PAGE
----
But just when everyone’s starting to worry, the stocky Davis shuffles in, looking every bit the part in his black hat and fur-collared coat. He’s followed closely by his minder and sideman, guitarist Fred Scribner, who helps the singer and harmonica player to his center-stage stool before tuning up his own acoustic. With the okay from Davis, the pair at last gets down to playing, and it’s tremendous. As Scribner rips it up behind him, the elder bluesman honks and groans his way through “Rollin’ and Tumblin’,” “Sitting on Top of the World,” “I Can’t Be Satisfied,” and other classics. While a 2007 stroke has obviously impacted his voice, Davis’s legendary prowess on the harp remains undimmed, and the way he fingers and moves air through the thing makes it sound like, take your pick, a lonesome train, a dying wolf, or a cat in heat. One might even say that the way Davis now croaks out the words makes him sound almost implausibly authentic, like he stepped out of one of Keith Richards’s wildest dreams. But know this: Every last grain of that rough, sage, and lived-in grit is indeed all too real, and extremely hard won. And amassing it has been a long, long journey.
Davis was born in 1928 in Winona, Mississippi, where his 100-year-old grandmother raised him. He took up the harmonica at age seven after hearing the records of his hero, Sonny Boy Williamson (the first Sonny Boy, aka John Lee Williamson, that is; not Aleck Ford Miller, the one who adopted John Lee’s stage name and recorded for Chess), on the family’s hand-cranked Victrola. “There wasn’t no one else playin’ harp in Winona back then,” Davis recalls, adding, with a puckish smirk, “Well, maybe there was some that tried.” When he was 13, after a few years of performing on street corners and with traveling medicine shows, Davis left Mississippi on the back of a chicken truck headed south.
He ended up Florida, where he worked picking oranges by day and playing the clubs at night. Word about the fantastic young harpist began to make its way up and down the chittlin’ circuit, and before long Davis was playing with the likes of Pinetop Perkins, Ike Turner, and, incredibly, a band that featured both Earl Hooker and Albert King. Unfortunately, the latter outfit lasted only a few weeks, as tensions between the mighty guitar rivals eventually erupted into blows and the group split up. Davis opted to stay with Hooker—who made and sold zip guns as a sideline, he says—for the next nine years, and cut a few sides under his own name (with Hooker accompanying) for the obscure Rockin’ label.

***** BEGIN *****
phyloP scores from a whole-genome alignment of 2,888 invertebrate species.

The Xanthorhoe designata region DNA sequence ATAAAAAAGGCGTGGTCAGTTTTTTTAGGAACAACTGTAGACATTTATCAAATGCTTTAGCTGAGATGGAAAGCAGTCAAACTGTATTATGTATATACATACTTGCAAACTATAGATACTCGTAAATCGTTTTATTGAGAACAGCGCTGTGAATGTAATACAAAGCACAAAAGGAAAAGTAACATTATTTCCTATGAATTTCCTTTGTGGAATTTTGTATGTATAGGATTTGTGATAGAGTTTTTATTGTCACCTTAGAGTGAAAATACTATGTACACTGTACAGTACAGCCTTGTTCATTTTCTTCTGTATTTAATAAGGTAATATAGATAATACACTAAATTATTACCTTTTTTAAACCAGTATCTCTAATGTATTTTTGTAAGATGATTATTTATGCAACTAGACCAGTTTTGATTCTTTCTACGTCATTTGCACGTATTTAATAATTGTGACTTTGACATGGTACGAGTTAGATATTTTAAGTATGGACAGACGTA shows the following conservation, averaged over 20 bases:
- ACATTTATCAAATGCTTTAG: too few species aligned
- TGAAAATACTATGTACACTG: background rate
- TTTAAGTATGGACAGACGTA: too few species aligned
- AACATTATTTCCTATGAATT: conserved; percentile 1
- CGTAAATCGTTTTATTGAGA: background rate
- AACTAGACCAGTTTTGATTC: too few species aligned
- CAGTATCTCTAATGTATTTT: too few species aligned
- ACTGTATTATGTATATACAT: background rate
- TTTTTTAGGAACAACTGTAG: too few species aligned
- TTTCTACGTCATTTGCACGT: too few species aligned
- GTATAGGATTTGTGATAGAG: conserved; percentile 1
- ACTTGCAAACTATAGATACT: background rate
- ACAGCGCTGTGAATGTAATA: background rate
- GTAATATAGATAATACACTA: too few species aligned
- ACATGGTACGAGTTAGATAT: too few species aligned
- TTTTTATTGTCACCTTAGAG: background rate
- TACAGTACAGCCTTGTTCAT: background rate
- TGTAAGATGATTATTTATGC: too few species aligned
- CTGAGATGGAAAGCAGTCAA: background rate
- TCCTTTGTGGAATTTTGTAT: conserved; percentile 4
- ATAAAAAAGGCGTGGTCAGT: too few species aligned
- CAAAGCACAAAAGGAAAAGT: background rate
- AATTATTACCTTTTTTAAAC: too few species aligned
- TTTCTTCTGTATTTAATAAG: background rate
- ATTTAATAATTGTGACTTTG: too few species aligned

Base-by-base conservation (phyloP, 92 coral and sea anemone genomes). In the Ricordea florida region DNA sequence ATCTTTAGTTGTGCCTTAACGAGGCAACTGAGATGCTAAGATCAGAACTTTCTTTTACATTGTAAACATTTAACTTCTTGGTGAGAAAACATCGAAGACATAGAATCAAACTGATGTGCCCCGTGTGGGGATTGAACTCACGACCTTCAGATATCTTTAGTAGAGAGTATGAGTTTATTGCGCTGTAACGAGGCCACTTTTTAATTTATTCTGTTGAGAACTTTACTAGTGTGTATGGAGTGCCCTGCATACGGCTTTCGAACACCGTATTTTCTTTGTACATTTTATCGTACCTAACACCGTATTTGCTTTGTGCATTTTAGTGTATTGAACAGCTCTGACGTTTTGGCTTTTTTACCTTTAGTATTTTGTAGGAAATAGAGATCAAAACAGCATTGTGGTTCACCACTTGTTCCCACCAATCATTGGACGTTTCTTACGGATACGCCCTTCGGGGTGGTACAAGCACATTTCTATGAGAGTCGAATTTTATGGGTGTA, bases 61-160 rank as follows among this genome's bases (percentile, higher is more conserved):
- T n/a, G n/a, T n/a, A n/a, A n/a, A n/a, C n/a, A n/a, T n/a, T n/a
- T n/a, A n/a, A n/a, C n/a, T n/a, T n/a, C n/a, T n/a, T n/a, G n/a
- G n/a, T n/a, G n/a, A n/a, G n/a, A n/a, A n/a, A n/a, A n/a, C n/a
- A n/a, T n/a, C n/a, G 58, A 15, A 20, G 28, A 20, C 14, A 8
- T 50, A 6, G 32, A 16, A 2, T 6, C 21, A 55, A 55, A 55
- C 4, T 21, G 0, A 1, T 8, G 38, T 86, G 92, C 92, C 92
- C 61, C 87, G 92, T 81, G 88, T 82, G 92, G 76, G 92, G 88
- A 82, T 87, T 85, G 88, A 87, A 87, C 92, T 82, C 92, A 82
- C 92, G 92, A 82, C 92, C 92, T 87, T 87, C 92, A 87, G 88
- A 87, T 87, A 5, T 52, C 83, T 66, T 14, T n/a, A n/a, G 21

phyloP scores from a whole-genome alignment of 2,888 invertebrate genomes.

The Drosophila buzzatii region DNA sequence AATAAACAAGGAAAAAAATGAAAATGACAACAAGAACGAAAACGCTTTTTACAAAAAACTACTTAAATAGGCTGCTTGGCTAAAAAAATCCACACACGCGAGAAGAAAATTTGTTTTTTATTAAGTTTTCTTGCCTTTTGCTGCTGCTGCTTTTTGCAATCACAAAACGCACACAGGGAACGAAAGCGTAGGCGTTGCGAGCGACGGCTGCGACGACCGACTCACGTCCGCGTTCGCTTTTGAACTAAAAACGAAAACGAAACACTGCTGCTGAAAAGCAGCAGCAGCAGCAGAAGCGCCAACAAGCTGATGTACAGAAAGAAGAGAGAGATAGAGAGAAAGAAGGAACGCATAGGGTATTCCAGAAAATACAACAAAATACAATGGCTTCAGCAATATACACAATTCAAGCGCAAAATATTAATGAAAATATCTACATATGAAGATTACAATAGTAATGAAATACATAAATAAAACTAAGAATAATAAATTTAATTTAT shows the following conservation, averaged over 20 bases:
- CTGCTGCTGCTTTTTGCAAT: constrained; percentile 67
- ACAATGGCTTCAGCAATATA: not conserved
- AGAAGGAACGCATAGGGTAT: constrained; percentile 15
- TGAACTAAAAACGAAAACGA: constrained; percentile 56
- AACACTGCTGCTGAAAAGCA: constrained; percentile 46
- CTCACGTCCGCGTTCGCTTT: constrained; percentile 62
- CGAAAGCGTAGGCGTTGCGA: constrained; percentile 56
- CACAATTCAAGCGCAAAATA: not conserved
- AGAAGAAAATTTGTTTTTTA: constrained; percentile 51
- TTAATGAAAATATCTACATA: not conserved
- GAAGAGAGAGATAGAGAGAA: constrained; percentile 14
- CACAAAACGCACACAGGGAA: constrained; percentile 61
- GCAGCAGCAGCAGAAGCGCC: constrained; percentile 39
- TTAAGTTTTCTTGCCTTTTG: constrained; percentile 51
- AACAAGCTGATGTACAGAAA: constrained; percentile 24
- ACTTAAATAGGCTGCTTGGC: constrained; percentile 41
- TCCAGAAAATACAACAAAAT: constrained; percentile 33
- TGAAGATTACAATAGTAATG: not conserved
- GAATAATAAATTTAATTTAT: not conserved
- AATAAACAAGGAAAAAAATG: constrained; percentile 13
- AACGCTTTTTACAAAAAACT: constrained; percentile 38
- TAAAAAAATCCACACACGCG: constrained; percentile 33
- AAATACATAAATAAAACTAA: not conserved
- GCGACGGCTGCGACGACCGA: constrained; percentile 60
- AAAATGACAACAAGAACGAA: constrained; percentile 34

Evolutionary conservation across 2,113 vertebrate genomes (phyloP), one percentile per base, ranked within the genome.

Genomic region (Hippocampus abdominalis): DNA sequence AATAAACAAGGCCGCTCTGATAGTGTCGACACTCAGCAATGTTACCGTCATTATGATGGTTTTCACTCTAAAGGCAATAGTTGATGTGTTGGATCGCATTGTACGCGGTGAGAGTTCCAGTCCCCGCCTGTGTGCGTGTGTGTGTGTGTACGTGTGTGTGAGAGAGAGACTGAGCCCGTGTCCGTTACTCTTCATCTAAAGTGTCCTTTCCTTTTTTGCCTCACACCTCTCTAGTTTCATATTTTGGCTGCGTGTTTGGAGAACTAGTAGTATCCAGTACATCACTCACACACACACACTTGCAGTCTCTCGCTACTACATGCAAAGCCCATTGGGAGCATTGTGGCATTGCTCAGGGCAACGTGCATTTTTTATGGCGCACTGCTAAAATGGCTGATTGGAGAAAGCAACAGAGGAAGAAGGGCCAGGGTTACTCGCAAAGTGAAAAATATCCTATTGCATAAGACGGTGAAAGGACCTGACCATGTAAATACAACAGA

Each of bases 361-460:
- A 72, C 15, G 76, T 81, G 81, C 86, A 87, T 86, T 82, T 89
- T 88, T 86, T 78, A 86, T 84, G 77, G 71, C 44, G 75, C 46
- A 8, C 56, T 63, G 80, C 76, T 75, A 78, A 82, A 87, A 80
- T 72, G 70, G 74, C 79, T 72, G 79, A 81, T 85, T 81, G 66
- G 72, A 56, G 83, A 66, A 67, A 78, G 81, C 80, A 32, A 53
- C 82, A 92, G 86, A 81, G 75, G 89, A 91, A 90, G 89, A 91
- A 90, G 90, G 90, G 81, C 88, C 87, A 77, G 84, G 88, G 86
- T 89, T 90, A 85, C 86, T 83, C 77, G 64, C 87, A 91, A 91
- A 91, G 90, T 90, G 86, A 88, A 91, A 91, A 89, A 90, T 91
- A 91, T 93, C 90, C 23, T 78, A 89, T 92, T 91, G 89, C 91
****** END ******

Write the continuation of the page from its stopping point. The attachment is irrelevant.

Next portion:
By the early 1950s he was living in Chicago and performing regularly with no less than Muddy Waters and Jimmy Reed. After the great Little Walter had him arrested for impersonating him on the bandstand, the two harmonica men later became close friends, and Davis often found himself called in to front Little Walter’s band when the famously erratic genius was too drunk to play. “[Little Walter] told me, ‘Man, you really do sound like me,’” says Davis, still visibly proud.
In the late ’60s family ties brought him to the Poughkeepsie area, where he fathered two children and went to work in a cinder block factory for “a looong time,” running the machine that stacked the blocks onto pallets for shipment. He still played music casually and made one 45 for the local Trix label, but when his wife died in 1970 he was too shattered to continue, and he put down his harp. “Wasn’t nothin’ gonna bring her back, and I just had to quit playin’ then,” Davis laments.
But after 20 years went by, it was a familiar spark that got him fired up to play the blues once more. “I heard a Sonny Boy record, and that got me to thinkin’ about playin’ again,” says Davis, and by the early ’90s he was back on stage, sitting in for jam sessions at the now defunct Sidetrack and other local blues spots. News of his reemergence made its way to Doug Price, who put the word out via his “Blues After Hours” on Poughkeepsie’s WVKR. It wasn’t long before Davis met Scribner, the leader of the syndicated “Imus in the Morning” radio show’s erstwhile house band, Midnight Slim. “My brother Brad plays drums in my band, and one night when he was out playing at one of the jams Sammy got up and played with him,” recounts Scribner. “So when Brad called me up, raving about this amazing guy who’d played with Little Walter and Earl Hooker, I just had to go and find him.” And, from the first notes they played together, the two have been inseparable.